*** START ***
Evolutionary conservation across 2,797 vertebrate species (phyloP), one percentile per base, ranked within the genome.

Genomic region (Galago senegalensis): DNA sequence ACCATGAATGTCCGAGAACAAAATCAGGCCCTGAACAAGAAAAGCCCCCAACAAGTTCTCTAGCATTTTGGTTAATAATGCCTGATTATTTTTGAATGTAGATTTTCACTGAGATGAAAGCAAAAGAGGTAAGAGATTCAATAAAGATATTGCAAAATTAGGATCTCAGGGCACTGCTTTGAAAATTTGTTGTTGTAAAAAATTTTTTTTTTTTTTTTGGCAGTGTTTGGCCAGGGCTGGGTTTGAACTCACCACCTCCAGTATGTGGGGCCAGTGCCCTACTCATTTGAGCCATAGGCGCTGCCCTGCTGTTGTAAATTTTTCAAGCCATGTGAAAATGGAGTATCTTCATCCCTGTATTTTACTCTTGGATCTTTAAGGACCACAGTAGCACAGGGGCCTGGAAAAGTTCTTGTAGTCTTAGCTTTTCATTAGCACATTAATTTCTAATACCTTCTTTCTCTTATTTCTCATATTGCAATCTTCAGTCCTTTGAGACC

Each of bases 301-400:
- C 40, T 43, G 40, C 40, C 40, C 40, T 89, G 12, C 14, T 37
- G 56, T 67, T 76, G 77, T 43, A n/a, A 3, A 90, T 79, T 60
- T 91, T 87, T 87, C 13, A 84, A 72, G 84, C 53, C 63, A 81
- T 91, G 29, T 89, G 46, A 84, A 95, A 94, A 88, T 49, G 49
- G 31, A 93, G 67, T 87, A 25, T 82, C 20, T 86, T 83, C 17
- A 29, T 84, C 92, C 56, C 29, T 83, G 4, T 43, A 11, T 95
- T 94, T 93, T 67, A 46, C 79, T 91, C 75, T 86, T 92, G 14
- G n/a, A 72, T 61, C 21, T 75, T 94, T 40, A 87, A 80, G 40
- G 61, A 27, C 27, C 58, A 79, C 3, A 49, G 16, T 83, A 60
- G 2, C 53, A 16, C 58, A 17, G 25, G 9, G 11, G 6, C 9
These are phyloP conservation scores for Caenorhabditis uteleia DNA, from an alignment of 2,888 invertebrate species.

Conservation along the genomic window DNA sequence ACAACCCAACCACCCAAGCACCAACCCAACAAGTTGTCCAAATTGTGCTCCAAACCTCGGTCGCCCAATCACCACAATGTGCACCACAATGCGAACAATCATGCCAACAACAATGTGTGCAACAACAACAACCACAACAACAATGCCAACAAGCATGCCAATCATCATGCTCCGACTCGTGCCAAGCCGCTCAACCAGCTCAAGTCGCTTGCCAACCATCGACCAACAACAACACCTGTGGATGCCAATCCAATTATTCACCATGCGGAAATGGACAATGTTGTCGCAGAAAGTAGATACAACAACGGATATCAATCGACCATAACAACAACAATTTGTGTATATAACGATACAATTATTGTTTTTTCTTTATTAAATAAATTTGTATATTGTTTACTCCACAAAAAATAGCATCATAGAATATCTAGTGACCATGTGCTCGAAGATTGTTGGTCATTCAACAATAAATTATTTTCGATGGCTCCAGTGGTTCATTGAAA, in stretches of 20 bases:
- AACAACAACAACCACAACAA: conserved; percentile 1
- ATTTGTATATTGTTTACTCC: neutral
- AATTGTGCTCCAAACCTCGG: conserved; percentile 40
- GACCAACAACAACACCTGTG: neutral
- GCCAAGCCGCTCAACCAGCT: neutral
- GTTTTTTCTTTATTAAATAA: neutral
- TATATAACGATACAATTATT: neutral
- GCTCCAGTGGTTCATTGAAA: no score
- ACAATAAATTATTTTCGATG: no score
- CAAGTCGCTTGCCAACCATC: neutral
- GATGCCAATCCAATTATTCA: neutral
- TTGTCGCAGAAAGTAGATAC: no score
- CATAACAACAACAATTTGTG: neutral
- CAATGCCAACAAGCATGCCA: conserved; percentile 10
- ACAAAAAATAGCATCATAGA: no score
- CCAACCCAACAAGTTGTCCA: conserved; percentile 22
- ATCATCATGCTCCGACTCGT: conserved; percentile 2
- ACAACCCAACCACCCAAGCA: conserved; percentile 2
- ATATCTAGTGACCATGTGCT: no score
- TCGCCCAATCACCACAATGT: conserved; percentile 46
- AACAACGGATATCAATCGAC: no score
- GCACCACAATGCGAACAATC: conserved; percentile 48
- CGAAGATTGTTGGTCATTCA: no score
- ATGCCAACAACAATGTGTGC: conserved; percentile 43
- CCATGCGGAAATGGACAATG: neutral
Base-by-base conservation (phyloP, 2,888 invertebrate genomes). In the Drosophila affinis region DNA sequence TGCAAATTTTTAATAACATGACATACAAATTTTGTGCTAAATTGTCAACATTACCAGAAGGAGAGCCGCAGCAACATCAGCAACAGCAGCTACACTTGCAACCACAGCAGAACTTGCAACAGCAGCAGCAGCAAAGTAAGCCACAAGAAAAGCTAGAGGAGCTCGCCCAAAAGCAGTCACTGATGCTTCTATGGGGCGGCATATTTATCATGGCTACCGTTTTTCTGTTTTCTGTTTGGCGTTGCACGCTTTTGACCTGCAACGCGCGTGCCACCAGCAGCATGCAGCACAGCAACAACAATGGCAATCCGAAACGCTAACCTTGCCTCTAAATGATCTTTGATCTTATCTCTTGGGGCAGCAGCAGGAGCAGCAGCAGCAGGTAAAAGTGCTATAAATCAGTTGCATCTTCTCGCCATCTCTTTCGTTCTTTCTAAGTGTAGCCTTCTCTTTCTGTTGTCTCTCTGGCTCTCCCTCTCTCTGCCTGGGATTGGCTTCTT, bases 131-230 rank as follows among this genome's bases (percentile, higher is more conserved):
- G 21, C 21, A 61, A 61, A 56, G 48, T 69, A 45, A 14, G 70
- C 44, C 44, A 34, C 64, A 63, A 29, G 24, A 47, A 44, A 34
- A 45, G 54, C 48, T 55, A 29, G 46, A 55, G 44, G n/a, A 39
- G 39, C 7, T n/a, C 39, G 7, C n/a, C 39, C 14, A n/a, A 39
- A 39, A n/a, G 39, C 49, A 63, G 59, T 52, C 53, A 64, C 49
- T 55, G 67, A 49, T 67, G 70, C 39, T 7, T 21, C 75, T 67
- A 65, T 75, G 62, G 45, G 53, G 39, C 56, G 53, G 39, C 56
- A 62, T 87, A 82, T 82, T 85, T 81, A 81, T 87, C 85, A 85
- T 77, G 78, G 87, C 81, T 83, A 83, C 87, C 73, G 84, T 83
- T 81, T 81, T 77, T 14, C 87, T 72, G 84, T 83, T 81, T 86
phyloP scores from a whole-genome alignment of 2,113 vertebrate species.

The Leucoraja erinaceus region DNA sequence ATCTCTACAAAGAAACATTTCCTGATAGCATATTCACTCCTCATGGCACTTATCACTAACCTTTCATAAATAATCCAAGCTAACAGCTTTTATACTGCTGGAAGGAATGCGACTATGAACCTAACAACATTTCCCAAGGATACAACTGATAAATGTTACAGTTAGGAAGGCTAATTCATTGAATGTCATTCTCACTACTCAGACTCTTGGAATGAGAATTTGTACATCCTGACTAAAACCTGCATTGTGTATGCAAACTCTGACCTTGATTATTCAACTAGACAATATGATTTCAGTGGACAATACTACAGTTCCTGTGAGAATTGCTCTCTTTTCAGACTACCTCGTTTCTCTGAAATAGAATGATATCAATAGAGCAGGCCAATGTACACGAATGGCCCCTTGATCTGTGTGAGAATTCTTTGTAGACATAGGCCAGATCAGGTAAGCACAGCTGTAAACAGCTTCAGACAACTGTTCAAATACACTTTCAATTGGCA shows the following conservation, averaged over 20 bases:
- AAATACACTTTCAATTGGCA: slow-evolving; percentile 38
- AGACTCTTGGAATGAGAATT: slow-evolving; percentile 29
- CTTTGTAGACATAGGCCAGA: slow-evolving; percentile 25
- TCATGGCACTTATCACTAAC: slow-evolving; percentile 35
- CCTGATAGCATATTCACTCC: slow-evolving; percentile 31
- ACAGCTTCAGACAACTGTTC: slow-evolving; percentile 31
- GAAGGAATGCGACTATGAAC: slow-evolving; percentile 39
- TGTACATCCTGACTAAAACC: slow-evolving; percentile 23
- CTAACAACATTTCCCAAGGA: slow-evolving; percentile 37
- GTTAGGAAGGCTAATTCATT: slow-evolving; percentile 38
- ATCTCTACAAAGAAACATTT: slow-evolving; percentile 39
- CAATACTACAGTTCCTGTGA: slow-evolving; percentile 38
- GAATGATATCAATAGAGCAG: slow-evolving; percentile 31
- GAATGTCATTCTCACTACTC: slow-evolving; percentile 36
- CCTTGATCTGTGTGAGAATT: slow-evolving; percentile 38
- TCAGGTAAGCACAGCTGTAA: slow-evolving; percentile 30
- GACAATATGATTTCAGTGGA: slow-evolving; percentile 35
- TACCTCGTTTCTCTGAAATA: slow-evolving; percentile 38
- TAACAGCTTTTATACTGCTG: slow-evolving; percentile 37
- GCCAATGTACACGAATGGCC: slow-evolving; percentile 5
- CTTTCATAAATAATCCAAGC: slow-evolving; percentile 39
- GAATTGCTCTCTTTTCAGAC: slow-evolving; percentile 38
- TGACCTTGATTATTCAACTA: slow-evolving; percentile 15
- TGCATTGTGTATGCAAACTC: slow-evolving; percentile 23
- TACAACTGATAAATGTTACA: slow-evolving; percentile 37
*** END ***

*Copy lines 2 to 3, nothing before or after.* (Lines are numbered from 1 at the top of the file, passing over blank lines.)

Genomic region (Galago senegalensis): DNA sequence ACCATGAATGTCCGAGAACAAAATCAGGCCCTGAACAAGAAAAGCCCCCAACAAGTTCTCTAGCATTTTGGTTAATAATGCCTGATTATTTTTGAATGTAGATTTTCACTGAGATGAAAGCAAAAGAGGTAAGAGATTCAATAAAGATATTGCAAAATTAGGATCTCAGGGCACTGCTTTGAAAATTTGTTGTTGTAAAAAATTTTTTTTTTTTTTTTGGCAGTGTTTGGCCAGGGCTGGGTTTGAACTCACCACCTCCAGTATGTGGGGCCAGTGCCCTACTCATTTGAGCCATAGGCGCTGCCCTGCTGTTGTAAATTTTTCAAGCCATGTGAAAATGGAGTATCTTCATCCCTGTATTTTACTCTTGGATCTTTAAGGACCACAGTAGCACAGGGGCCTGGAAAAGTTCTTGTAGTCTTAGCTTTTCATTAGCACATTAATTTCTAATACCTTCTTTCTCTTATTTCTCATATTGCAATCTTCAGTCCTTTGAGACC

Each of bases 301-400: